Not only did a secret formula allow Rosalia Lombardo to become one of Earth's best-preserved mummies, but many even swear she can open her eyes.
In the depths of an obscure Sicilian catacomb, there lies a young girl in an open casket. Her name is Rosalia Lombardo and she died at the tragically young age of two due to complications from pneumonia in 1920.
Her father was so grief-stricken that he sought the aid of an embalmer to preserve his child. The embalmer, Alfredo Salafia, then mummified Rosalia Lombardo so perfectly that her internal organs are still intact a century later.
Indeed, it is difficult to gaze upon the tiny body in the glass coffin and not believe that she will awaken at any moment. Her skin is still smooth and porcelain, and her golden hair is neatly tied back with a large, silk bow. And most hauntingly, her crystal blue irises are visible underneath her blonde eyelashes.
The gaze of Rosalia Lombardo is what has fueled Sicilian lore for the past hundred years. She is among one of 8,000 mummies in the catacombs underneath the Capuchin convent in Palermo, Sicily and of the thousands of visitors that flock to see the blonde-haired girl, many report witnessing her eyes slowly open.
In fact, a popular composite of several time-lapse photographs appeared to reveal Lombardo opening her eyes by a fraction of an inch:
While this set the internet ablaze with tales of the mummy who could open her eyes, in 2009, Italian biological anthropologist Dario Piombino-Mascali debunked the central myth surrounding Rosalia Lombardo.
“It’s an optical illusion produced by the light that filters through the side windows, which during the day is subject to change,” he revealed in a statement.
Piombino-Mascali made this discovery when he noticed that the mummy’s case had been moved by workers at the museum, which caused her to shift slightly, allowing him to see her eyelids better than ever before. “They are not completely closed, and indeed they have never been,” he said. So, when the light changes and hits her eyes at different angles, it can appear as though the eyes are opening.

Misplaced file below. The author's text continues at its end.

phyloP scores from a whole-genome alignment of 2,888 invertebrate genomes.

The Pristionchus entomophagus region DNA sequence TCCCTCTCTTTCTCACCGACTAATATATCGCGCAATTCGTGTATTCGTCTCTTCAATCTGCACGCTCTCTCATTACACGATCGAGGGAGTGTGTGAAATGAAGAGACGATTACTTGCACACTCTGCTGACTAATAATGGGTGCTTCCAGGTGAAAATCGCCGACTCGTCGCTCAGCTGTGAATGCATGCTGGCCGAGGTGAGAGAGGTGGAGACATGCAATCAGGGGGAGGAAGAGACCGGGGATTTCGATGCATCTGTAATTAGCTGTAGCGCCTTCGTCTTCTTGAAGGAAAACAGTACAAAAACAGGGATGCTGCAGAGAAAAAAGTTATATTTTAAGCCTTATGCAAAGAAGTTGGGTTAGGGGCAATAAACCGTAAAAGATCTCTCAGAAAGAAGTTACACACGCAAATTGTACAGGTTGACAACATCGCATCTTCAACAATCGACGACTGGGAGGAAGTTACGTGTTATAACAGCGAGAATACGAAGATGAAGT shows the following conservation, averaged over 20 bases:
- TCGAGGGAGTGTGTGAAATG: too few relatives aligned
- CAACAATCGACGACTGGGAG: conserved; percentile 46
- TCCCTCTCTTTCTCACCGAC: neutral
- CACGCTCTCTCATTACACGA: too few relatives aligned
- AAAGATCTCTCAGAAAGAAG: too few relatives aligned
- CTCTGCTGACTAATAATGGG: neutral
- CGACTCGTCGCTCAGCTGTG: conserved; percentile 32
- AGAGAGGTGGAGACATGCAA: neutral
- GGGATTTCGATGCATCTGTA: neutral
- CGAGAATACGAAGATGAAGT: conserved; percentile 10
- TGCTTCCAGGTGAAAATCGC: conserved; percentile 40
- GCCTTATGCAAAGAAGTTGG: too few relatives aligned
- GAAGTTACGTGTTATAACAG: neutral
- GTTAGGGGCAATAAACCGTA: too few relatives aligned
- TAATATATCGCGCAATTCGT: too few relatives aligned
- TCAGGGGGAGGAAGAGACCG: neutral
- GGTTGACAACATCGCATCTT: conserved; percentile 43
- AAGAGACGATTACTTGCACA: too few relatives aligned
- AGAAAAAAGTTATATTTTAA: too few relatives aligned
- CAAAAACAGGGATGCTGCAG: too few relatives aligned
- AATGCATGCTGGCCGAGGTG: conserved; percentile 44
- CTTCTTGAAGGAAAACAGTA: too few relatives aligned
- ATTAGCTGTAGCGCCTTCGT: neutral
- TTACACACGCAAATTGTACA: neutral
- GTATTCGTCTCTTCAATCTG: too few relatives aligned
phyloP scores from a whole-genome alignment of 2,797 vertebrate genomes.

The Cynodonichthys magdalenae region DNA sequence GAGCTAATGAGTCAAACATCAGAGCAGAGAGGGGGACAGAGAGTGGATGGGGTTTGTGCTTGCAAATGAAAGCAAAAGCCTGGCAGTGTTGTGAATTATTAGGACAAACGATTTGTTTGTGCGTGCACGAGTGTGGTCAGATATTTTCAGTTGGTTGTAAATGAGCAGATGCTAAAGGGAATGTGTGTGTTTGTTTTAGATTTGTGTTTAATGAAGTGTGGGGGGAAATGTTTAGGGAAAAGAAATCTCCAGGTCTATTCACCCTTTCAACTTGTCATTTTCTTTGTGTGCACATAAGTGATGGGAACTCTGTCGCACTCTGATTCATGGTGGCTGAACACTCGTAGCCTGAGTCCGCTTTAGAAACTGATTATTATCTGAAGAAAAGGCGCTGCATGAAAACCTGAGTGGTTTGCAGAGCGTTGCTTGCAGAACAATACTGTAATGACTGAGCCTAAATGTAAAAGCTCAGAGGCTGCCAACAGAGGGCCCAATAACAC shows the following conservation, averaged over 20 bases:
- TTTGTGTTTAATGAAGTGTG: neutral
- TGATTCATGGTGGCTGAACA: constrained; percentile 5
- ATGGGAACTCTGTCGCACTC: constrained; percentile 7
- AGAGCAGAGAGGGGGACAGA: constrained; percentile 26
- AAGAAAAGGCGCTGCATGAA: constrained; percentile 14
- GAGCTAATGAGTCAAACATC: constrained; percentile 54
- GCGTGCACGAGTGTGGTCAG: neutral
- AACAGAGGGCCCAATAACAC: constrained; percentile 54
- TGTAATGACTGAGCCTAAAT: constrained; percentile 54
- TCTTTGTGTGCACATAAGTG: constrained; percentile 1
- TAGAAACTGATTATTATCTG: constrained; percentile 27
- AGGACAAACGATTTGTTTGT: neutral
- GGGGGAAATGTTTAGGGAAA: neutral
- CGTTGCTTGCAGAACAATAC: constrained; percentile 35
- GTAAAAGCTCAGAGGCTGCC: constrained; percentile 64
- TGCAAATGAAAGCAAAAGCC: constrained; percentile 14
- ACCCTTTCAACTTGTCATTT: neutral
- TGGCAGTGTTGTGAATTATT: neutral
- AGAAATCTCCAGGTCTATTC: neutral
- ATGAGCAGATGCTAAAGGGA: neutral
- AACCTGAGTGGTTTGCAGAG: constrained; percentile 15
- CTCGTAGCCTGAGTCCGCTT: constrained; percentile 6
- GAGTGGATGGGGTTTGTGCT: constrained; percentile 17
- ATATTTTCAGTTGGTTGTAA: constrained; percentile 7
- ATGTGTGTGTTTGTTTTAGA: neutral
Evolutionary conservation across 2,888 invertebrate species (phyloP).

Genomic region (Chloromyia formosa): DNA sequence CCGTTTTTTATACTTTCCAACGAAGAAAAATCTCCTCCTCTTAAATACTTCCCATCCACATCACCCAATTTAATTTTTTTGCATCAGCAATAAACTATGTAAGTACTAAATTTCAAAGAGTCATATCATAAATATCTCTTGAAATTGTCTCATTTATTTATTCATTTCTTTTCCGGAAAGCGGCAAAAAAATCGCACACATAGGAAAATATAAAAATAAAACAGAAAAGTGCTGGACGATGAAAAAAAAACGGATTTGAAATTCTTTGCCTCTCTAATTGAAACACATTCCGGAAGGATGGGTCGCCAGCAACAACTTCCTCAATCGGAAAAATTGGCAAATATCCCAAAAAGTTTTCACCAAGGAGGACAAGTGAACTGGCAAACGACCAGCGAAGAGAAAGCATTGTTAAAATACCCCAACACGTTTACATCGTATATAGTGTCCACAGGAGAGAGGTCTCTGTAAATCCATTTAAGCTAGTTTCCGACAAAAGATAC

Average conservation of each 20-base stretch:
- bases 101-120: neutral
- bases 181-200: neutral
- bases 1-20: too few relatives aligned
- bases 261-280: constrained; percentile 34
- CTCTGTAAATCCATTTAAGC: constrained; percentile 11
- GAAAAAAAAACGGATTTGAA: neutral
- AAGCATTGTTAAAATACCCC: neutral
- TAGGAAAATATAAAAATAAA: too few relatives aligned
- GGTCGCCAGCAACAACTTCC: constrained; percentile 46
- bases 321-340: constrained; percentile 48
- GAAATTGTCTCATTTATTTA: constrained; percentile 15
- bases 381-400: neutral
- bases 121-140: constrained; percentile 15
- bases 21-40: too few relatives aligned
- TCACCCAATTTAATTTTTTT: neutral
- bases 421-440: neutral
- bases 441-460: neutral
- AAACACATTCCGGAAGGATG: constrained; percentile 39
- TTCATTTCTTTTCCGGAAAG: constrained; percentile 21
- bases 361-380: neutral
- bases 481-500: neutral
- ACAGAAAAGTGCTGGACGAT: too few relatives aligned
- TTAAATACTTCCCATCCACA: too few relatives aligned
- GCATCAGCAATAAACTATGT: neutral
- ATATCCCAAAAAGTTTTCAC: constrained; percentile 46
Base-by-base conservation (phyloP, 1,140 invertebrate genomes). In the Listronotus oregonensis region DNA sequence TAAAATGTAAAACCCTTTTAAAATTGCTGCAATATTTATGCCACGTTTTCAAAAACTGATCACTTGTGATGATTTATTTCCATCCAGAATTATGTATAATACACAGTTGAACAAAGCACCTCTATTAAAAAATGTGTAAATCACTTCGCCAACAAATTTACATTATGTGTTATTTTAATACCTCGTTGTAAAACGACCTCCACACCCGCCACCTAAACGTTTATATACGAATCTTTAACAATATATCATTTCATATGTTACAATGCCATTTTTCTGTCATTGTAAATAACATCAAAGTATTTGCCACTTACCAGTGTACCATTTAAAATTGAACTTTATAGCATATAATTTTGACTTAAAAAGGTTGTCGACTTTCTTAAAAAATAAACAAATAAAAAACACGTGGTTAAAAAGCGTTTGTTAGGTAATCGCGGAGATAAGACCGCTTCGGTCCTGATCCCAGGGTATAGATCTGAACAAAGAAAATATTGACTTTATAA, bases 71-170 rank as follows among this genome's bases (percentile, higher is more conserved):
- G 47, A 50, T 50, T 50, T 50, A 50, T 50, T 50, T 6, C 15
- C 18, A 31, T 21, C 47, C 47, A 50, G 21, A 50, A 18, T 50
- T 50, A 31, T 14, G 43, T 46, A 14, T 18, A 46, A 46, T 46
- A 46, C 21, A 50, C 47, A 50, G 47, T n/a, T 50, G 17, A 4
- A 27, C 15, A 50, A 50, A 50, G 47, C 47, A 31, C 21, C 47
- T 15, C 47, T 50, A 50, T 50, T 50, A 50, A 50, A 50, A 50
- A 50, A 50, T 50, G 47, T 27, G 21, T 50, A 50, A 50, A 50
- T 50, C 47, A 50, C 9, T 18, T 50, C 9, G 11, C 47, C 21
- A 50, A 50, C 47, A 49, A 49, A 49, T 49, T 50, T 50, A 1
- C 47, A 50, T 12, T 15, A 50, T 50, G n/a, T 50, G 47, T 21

Furthermore, Piombino-Mascali also managed to discover the elusive formula that was used for Lombardo’s impeccable preservation. When Salafia passed in 1933, he took the secret formula to the grave. Piombino-Mascali tracked down the embalmer’s living relatives and uncovered a trove of his papers. Among the documents, he stumbled upon a handwritten memoir in which Salafia recorded the chemicals he injected into Rosalia’s body: formalin, zinc salts, alcohol, salicylic acid, and glycerin.
Formalin, now widely used by embalmers, is a mixture of formaldehyde and water that eliminates bacteria. Salafia was among one of the first to utilize this chemical for embalming bodies. Alcohol, along with the arid climate in the catacombs, dried Lombardo’s body. Glycerin kept her body from drying out too much and salicylic acid prevented the growth of fungi.
But it was the zinc salts, according to Melissa Johnson Williams, executive director of the American Society of Embalmers, that was the key element in retaining her remarkable state of preservation. Zinc, a chemical no longer used by embalmers, petrified her small body.
“Zinc gave her rigidity,” Williams said. “You could take her out of the casket prop her up, and she would stand by herself.” The embalming procedure itself was very simple, consisting of a single point injection without any drainage or cavity treatment.
Additionally, Rosalia Lombardo is now housed in a new glass case. “It was designed to block any bacteria or fungi. Thanks to a special film, it also protects the body from the effects of light,” Piombino-Mascali said.
Now, Piombino-Mascali hopes, tourists will stop fabricating “totally unfounded stories” about the child mummy.